Enterprise Investing in Remote Access Technology: The Prudential Fox Roach/Trident Case

Enterprise Investing in Remote Access Technology: The Prudential Fox Roach/Trident Case

Stephen J. Andriole (Villanova University, USA)
DOI: 10.4018/978-1-60566-018-9.ch005
OnDemand PDF Download:
$37.50

Abstract

This is a case of enterprise investing in a specific technology to improve the way its employees communicate and transact business with their customers. The company involved was Prudential Fox Roach/Trident (PFRT) realtors, an independently owned and operated member of the Prudential Real Estate Affiliate, Inc. PFRT is the fourth-largest provider of real estate services in the U.S., with nearly $16 billion in annual sales. The company operates 70 offices in the Pennsylvania, Delaware, and New Jersey area; there are 900 employees. Prudential Fox & Roach/Trident also contracts with more than 3,300 independent sales agents who work on commission. These agents were the focus of the technology investment.
Chapter Preview
Top

Introduction To The Case1

This is a case of enterprise investing in a specific technology to improve the way its employees communicate and transact business with their customers. The company involved was Prudential Fox Roach/Trident (PFRT) realtors, an independently owned and operated member of the Prudential Real Estate Affiliate, Inc. PFRT is the fourth-largest provider of real estate services in the U.S., with nearly $16 billion in annual sales. The company operates 70 offices in the Pennsylvania, Delaware, and New Jersey area; there are 900 employees. Prudential Fox & Roach/Trident also contracts with more than 3,300 independent sales agents who work on commission. These agents were the focus of the technology investment.

The company is a full-service or real estate “solutions provider.” The value proposition is wrapped around services, for buying, selling, renting, or relocating, and reach, through its offices and sales associates and the larger Prudential network with over 1,400 national offices and 40,000 sales associates throughout the United States and Canada. Prudential Fox Roach/Trident also provides financing, settlement, and insurance through The Trident Group.

Up until the mid- to late 1990s, the processes that optimized production, sales and service—including real estate processes—were relatively well-bounded, with clear beginnings, middles, and ends. Today those processes are extended and continuous. One way to think about the change is to contrast discrete transactions with continuous ones. Discrete transactions, like selling insurance policies, buying disk drives to be included in PC manufacturing, or buying or selling stock, used to be transactions that one could begin in the morning and complete by afternoon or the next morning after running a transaction “batch.” Today these transactions are continuous: one insurance policy is blended with another; cross- and up-selling—the desire to sell existing customers additional (and more expensive) products and services—are continuous goals; disk drive acquisition is integrated into PC manufacturing and buying and selling stock is simultaneously linked to tax calculators and estate planners. Real estate professionals simultaneously sell homes, mortgages, and insurance; some of them even sell (and re-sell) home decorating, nanny and shopping services; and they do all of this selling using digital technology at some point or another in the sales cycle. For example, so-called full-service real estate companies will list the house with the multiple listing service (MLS), advertise the house, offer open houses over weekends, help find financing, organize the settlement process, find vendors to perform whatever repairs are necessary, provide data about local and regional schools, provide names of approved babysitters, and names, addresses and references for licensed and insured electricians, plumbers, and landscapers. Much of this is done using data bases that the full service realtor has developed over time; much of the communication is through e-mail or through access to the company’s Web site which has a password protected portal for its customers.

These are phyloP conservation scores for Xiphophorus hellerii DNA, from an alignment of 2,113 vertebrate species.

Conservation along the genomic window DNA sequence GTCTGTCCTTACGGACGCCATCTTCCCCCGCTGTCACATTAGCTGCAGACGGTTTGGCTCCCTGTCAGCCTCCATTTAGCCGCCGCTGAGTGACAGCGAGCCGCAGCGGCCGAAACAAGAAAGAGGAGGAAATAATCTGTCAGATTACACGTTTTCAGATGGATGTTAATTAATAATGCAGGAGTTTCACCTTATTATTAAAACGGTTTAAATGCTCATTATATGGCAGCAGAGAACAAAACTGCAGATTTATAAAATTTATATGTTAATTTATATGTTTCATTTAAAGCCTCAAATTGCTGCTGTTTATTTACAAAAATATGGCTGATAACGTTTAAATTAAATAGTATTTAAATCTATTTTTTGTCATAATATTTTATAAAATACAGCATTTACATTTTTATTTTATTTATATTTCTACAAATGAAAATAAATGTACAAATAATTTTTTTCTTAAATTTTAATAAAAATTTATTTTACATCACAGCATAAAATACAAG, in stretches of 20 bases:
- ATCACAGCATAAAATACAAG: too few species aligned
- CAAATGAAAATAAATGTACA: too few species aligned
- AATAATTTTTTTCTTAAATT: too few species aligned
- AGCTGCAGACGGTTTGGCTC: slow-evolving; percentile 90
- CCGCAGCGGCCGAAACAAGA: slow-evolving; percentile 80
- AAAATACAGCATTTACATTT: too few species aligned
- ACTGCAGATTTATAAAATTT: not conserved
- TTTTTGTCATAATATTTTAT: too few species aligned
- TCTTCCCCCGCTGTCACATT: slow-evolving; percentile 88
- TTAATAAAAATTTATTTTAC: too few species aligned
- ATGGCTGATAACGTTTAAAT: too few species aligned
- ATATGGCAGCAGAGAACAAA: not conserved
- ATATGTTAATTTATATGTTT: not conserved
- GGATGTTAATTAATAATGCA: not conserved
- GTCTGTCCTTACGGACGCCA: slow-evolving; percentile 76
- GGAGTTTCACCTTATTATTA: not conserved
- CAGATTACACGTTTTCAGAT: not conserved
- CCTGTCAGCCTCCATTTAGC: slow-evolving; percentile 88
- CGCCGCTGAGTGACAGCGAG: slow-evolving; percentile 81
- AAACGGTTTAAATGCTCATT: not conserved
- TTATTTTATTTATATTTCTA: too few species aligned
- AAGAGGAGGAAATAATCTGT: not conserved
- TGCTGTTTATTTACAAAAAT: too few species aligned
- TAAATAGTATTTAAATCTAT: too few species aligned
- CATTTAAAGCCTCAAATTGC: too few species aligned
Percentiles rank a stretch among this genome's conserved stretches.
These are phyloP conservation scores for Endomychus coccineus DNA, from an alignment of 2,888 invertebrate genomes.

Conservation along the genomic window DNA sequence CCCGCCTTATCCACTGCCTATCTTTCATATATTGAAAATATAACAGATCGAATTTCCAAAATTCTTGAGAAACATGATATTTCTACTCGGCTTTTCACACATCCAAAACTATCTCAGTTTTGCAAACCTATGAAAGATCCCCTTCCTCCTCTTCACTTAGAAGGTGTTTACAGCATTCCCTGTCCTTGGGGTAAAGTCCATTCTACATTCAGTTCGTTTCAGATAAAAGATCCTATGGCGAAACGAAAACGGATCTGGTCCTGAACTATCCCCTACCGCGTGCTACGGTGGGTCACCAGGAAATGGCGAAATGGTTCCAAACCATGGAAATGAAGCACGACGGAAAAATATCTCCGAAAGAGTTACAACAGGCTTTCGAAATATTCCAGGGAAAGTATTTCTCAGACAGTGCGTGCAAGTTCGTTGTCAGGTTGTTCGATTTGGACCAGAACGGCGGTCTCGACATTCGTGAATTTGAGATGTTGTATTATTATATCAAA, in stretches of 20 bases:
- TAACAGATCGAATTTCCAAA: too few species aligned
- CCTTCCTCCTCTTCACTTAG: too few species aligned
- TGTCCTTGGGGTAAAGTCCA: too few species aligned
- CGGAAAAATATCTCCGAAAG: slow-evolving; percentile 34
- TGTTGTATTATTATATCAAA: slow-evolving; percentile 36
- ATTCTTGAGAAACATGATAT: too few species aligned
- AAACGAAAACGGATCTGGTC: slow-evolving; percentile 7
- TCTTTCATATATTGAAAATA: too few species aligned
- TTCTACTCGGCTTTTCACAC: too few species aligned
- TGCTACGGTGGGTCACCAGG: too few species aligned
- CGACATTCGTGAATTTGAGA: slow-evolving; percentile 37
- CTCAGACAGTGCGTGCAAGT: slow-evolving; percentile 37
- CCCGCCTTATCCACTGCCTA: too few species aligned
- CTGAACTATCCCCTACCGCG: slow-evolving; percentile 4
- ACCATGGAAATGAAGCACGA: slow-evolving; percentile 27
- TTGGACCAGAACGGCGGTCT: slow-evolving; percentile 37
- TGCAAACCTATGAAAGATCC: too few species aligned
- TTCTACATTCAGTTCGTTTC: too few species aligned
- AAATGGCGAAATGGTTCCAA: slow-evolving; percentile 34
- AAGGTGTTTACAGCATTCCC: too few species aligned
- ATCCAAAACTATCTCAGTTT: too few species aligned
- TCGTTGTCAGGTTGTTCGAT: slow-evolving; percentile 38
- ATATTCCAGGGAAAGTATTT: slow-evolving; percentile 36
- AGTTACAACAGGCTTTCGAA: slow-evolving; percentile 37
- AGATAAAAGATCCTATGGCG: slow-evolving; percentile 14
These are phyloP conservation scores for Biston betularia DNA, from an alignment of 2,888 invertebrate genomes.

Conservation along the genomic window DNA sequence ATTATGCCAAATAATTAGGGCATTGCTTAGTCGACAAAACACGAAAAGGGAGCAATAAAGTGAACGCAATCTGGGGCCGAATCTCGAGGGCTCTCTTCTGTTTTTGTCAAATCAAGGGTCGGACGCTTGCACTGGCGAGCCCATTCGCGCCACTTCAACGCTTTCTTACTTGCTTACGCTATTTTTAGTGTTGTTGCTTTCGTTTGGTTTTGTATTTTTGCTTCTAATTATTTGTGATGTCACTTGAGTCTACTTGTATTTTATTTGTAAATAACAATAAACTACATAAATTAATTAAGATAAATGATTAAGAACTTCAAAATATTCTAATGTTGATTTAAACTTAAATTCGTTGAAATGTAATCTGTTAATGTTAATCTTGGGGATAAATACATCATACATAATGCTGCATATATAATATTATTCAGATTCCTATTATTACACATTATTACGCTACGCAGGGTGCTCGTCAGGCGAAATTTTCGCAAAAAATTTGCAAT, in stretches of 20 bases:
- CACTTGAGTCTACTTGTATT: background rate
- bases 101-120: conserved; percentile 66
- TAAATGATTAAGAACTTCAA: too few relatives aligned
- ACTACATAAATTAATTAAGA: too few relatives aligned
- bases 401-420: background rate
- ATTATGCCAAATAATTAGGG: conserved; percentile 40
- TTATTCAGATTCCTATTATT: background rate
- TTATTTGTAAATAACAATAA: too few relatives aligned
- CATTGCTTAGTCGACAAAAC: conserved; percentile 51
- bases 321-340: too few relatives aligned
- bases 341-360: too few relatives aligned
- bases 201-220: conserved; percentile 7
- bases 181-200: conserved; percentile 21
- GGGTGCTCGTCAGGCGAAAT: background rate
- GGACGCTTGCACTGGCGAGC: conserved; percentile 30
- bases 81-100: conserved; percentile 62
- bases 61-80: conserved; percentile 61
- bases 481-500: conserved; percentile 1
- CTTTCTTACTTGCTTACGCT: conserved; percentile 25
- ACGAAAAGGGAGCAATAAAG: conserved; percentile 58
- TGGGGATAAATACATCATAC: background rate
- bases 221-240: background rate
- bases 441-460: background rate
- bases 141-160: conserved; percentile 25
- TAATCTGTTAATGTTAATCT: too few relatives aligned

Connectivity among employees, suppliers, customers and partners—though far from complete—is enabling interactive customer relationships, integrated supply chains, and the business analytics that permit real-time adjustments to inventory, distribution, and pricing. The net effect is that time and distance have been compressed, and speed and agility have been accelerated. Perhaps no other market has experienced this compression more than real estate which in some parts of the United States has seen price increases of over 300% during the last 5 years. In addition, the average number of days that houses stay on the market before sale has decreased by 50% in many markets. Some markets see houses selling in a matter of days or weeks rather than months that was the norm in the 1980s and 1990s (though toward the end of 2005 the market began to slow).

In the real estate world, it is all about seller data, customer data, and matching this data with the specifics of each transaction. In order to do this, real estate brokers and agents must have immediate and reliable access to data, processes, required forms, and information about regulatory requirements and changes. The “life cycle” concept is especially relevant to real estate customers since a typical customer will buy and sell several homes, purchase several mortgages, and in the process obtain a great number of supporting services, like home inspection and insurance. Real estate buyers and sellers are near-perfect life-long customers.

Complete Chapter List

Search this Book:
Reset